I ran quickly across the busy street toward the park’s twisting paths, with Kuihkä in front of me. I would take a train someplace far away. Kuihkä could tell me everything on the way to the train station.
‘Let’s sit down,’ Kuihkä said. He took hold of my shoulder, and all my strength left me again, I don’t know how he did that. I concentrated on the money, and my grip on the bag. He said that if there was one thing the little man would expect, it was exactly this, that I’d run away like my ass was on fire.
‘When we stop, the others will run right past us. Don’t try so hard. You have a head, use it.’
A rat ran out from under a bush, crossed the path, and ran under another bush, with something in its mouth discarded by humans. Beyond the bush was the sea and the bay, I used to walk this way to go swimming, summer villas on the opposite side. The water tower, the railway bridge with the locomotive going across it chugging smoke. I asked who the money belonged to.
‘You’ve got it, haven’t you?’ he said.
I said I was going to keep it. Not the same thing. Whose was it?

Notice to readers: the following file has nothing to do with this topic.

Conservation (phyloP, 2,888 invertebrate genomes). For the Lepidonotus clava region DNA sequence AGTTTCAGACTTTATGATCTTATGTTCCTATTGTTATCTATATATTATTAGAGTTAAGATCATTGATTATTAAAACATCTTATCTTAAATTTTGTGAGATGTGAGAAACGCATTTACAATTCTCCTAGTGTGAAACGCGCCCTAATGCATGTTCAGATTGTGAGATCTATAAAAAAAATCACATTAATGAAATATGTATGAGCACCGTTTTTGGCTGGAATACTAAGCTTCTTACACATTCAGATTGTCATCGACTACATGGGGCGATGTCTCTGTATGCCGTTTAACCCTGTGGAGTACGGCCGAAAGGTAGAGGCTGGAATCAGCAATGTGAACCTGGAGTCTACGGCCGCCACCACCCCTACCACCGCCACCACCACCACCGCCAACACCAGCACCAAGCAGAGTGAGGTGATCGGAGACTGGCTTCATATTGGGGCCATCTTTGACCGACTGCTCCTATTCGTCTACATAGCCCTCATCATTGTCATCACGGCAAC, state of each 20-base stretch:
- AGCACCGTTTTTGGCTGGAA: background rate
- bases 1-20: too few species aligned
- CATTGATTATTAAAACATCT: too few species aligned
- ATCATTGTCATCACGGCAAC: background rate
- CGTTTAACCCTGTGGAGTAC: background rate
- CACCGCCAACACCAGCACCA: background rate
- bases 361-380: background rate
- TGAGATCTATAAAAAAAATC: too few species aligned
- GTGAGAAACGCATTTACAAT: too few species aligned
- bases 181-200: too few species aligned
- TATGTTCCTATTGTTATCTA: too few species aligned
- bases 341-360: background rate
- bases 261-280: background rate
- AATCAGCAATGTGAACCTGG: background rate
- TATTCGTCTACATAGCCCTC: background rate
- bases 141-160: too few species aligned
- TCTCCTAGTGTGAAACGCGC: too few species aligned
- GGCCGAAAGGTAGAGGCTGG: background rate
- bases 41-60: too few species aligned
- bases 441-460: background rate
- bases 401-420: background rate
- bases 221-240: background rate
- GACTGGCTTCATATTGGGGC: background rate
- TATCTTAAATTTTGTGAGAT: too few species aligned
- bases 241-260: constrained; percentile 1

‘I’m sure you know, you drive for that crowd.’
I said I drove anybody. I didn’t ask my clients the purpose of their trip.
‘Don’t you think you should?’
‘Think carefully,’ Kuihkä said, after a long silence. ‘Do you want to hold onto the money?’
It’s the only thing I didn’t have to think about even for a second.
‘You’ll bear the consequences of it,’ he said.
Precisely, I said. I’m not the one trying to be stingy and calculating. You can all go to hell with your self-importance and poking your noses in other people’s business. I know where I’m going. I know what to do! If Kuihkä was not going to tell me where the money came from, then I couldn’t care less. The world belongs to those who take it.
‘Relax,’ he said, and put his hand on my shoulder. ‘It’s not such a big deal.’